Atoning for Nostalgia in Ian McEwan’s Atonement
AbstractMany critics have pointed out the ambiguities of Atonement, a postmodernist anti-nostalgic novel that brings to the fore all the traditional topoi of Englishness in order better to denounce them as sham. In Atonement, the nostalgic longing is linked to the desire of Briony (the protagonist/narrator) for a return to a state of innocence which, I will argue through a close analysis of the text and its recurring images, is as much an atoning for her crime as a longing to be at-one in a state of harmony. Literally utopian, this nostalgic longing appears as a fantasy of omnipotence by an immature ego. Yet Briony’s being born into a writer entails a facing of the other within the self, an atoning for her nostalgic bias, not by erasing it, but by acknowledging her full responsibility in it, a process the reader is also invited to go through. From a regressive quest, nostalgia thus turns into an opening to otherness and to new potentialities. The unbridgeable gap between nostalgic desire and its fulfilment is what fuels our longing, keeps us alive and allows for creation. View Full-Text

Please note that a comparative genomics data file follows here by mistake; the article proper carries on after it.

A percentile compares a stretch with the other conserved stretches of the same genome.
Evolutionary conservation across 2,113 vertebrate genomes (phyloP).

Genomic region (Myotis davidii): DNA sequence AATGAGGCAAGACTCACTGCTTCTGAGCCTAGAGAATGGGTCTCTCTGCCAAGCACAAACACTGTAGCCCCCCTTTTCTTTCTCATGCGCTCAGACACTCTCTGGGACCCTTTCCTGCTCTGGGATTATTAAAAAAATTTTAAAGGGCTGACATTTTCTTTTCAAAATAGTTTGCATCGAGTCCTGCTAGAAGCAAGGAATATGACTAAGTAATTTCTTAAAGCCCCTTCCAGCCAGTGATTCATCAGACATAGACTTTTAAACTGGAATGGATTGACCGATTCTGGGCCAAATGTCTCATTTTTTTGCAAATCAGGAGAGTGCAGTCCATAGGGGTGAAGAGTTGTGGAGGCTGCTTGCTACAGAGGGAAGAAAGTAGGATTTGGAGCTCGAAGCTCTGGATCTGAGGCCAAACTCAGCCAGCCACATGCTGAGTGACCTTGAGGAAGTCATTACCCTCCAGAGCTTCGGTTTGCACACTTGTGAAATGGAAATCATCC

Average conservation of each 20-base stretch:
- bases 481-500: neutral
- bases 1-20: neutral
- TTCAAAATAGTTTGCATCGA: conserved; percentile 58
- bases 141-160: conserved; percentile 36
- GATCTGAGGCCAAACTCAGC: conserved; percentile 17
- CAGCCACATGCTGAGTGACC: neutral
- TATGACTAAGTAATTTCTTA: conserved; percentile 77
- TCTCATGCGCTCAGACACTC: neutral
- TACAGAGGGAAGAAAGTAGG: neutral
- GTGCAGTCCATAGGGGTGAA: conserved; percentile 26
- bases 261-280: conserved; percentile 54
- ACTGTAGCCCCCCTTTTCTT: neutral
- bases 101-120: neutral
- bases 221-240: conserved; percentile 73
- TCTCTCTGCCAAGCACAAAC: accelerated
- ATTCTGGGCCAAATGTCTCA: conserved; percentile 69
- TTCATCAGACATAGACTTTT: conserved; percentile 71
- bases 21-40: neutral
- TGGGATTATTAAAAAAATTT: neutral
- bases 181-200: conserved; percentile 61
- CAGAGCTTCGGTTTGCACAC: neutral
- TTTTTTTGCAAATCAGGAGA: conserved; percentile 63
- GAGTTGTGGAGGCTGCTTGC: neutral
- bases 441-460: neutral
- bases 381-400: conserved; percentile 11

Share & Cite This Article
Delesalle-Nancey, C. Atoning for Nostalgia in Ian McEwan’s Atonement. Humanities 2018, 7, 105.
Delesalle-Nancey C. Atoning for Nostalgia in Ian McEwan’s Atonement. Humanities. 2018; 7(4):105.Chicago/Turabian Style
Delesalle-Nancey, Catherine. 2018. "Atoning for Nostalgia in Ian McEwan’s Atonement." Humanities 7, no. 4: 105.
Note that from the first issue of 2016, MDPI journals use article numbers instead of page numbers. See further details here.